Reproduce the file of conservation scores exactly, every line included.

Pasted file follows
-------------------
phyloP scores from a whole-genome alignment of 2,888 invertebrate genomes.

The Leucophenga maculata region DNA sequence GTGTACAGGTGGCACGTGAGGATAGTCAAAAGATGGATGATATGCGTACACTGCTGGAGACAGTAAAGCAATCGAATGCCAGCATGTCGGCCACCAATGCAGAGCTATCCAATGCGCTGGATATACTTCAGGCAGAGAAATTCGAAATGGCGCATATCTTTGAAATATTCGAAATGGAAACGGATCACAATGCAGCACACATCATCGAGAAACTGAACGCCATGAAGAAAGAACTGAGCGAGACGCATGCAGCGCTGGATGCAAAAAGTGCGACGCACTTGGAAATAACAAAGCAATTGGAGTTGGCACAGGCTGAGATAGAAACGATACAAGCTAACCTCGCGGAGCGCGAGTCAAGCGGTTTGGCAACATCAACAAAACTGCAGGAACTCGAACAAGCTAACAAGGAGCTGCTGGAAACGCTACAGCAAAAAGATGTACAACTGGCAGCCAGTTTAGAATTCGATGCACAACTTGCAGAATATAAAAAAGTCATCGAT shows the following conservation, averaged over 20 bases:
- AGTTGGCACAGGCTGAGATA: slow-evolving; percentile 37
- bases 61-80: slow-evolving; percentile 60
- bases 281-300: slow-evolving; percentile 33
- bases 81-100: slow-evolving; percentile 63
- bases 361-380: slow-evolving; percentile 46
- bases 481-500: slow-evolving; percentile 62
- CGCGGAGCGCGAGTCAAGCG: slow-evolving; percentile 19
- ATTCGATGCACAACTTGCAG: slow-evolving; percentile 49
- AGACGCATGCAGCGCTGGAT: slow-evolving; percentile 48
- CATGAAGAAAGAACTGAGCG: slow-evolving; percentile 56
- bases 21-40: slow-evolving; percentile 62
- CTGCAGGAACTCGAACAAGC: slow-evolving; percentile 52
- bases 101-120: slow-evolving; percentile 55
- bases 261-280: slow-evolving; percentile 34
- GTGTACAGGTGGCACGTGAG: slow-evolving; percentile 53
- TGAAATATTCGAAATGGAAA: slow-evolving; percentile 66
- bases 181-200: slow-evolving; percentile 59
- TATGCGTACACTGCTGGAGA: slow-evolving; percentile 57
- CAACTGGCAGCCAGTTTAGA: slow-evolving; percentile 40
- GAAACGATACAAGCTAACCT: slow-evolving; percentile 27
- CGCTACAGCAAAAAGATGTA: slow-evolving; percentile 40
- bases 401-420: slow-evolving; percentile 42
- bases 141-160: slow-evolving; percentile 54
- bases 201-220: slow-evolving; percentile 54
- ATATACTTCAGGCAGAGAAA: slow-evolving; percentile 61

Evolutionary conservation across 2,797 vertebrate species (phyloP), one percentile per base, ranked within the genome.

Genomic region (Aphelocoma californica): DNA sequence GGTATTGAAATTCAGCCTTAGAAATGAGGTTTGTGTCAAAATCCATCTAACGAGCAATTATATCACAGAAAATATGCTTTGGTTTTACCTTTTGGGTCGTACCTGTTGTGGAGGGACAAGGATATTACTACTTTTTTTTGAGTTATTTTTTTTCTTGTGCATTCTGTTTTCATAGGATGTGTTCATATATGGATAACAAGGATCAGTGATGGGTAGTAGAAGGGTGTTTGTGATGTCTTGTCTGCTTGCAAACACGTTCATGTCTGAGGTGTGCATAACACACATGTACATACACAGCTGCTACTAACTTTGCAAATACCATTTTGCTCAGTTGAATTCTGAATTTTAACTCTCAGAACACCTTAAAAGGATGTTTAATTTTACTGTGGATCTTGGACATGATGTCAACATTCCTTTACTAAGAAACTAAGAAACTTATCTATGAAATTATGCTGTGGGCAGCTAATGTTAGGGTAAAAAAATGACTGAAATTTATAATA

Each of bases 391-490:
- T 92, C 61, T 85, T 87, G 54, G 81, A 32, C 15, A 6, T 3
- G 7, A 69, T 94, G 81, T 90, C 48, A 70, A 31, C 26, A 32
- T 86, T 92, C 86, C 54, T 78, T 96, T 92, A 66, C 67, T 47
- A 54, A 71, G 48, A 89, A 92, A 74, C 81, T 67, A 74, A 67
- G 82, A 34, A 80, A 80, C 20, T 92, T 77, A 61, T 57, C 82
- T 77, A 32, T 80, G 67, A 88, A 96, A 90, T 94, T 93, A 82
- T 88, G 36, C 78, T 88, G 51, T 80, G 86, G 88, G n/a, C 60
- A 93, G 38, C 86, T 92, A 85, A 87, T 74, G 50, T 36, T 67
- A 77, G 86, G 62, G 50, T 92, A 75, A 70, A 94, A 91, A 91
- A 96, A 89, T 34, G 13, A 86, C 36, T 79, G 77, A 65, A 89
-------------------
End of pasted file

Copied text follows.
phyloP scores from a whole-genome alignment of 2,888 invertebrate genomes.

The Leucophenga maculata region DNA sequence GTGTACAGGTGGCACGTGAGGATAGTCAAAAGATGGATGATATGCGTACACTGCTGGAGACAGTAAAGCAATCGAATGCCAGCATGTCGGCCACCAATGCAGAGCTATCCAATGCGCTGGATATACTTCAGGCAGAGAAATTCGAAATGGCGCATATCTTTGAAATATTCGAAATGGAAACGGATCACAATGCAGCACACATCATCGAGAAACTGAACGCCATGAAGAAAGAACTGAGCGAGACGCATGCAGCGCTGGATGCAAAAAGTGCGACGCACTTGGAAATAACAAAGCAATTGGAGTTGGCACAGGCTGAGATAGAAACGATACAAGCTAACCTCGCGGAGCGCGAGTCAAGCGGTTTGGCAACATCAACAAAACTGCAGGAACTCGAACAAGCTAACAAGGAGCTGCTGGAAACGCTACAGCAAAAAGATGTACAACTGGCAGCCAGTTTAGAATTCGATGCACAACTTGCAGAATATAAAAAAGTCATCGAT shows the following conservation, averaged over 20 bases:
- AGTTGGCACAGGCTGAGATA: slow-evolving; percentile 37
- bases 61-80: slow-evolving; percentile 60
- bases 281-300: slow-evolving; percentile 33
- bases 81-100: slow-evolving; percentile 63
- bases 361-380: slow-evolving; percentile 46
- bases 481-500: slow-evolving; percentile 62
- CGCGGAGCGCGAGTCAAGCG: slow-evolving; percentile 19
- ATTCGATGCACAACTTGCAG: slow-evolving; percentile 49
- AGACGCATGCAGCGCTGGAT: slow-evolving; percentile 48
- CATGAAGAAAGAACTGAGCG: slow-evolving; percentile 56
- bases 21-40: slow-evolving; percentile 62
- CTGCAGGAACTCGAACAAGC: slow-evolving; percentile 52
- bases 101-120: slow-evolving; percentile 55
- bases 261-280: slow-evolving; percentile 34
- GTGTACAGGTGGCACGTGAG: slow-evolving; percentile 53
- TGAAATATTCGAAATGGAAA: slow-evolving; percentile 66
- bases 181-200: slow-evolving; percentile 59
- TATGCGTACACTGCTGGAGA: slow-evolving; percentile 57
- CAACTGGCAGCCAGTTTAGA: slow-evolving; percentile 40
- GAAACGATACAAGCTAACCT: slow-evolving; percentile 27
- CGCTACAGCAAAAAGATGTA: slow-evolving; percentile 40
- bases 401-420: slow-evolving; percentile 42
- bases 141-160: slow-evolving; percentile 54
- bases 201-220: slow-evolving; percentile 54
- ATATACTTCAGGCAGAGAAA: slow-evolving; percentile 61

Evolutionary conservation across 2,797 vertebrate species (phyloP), one percentile per base, ranked within the genome.

Genomic region (Aphelocoma californica): DNA sequence GGTATTGAAATTCAGCCTTAGAAATGAGGTTTGTGTCAAAATCCATCTAACGAGCAATTATATCACAGAAAATATGCTTTGGTTTTACCTTTTGGGTCGTACCTGTTGTGGAGGGACAAGGATATTACTACTTTTTTTTGAGTTATTTTTTTTCTTGTGCATTCTGTTTTCATAGGATGTGTTCATATATGGATAACAAGGATCAGTGATGGGTAGTAGAAGGGTGTTTGTGATGTCTTGTCTGCTTGCAAACACGTTCATGTCTGAGGTGTGCATAACACACATGTACATACACAGCTGCTACTAACTTTGCAAATACCATTTTGCTCAGTTGAATTCTGAATTTTAACTCTCAGAACACCTTAAAAGGATGTTTAATTTTACTGTGGATCTTGGACATGATGTCAACATTCCTTTACTAAGAAACTAAGAAACTTATCTATGAAATTATGCTGTGGGCAGCTAATGTTAGGGTAAAAAAATGACTGAAATTTATAATA

Each of bases 391-490:
- T 92, C 61, T 85, T 87, G 54, G 81, A 32, C 15, A 6, T 3
- G 7, A 69, T 94, G 81, T 90, C 48, A 70, A 31, C 26, A 32
- T 86, T 92, C 86, C 54, T 78, T 96, T 92, A 66, C 67, T 47
- A 54, A 71, G 48, A 89, A 92, A 74, C 81, T 67, A 74, A 67
- G 82, A 34, A 80, A 80, C 20, T 92, T 77, A 61, T 57, C 82
- T 77, A 32, T 80, G 67, A 88, A 96, A 90, T 94, T 93, A 82
- T 88, G 36, C 78, T 88, G 51, T 80, G 86, G 88, G n/a, C 60
- A 93, G 38, C 86, T 92, A 85, A 87, T 74, G 50, T 36, T 67
- A 77, G 86, G 62, G 50, T 92, A 75, A 70, A 94, A 91, A 91
- A 96, A 89, T 34, G 13, A 86, C 36, T 79, G 77, A 65, A 89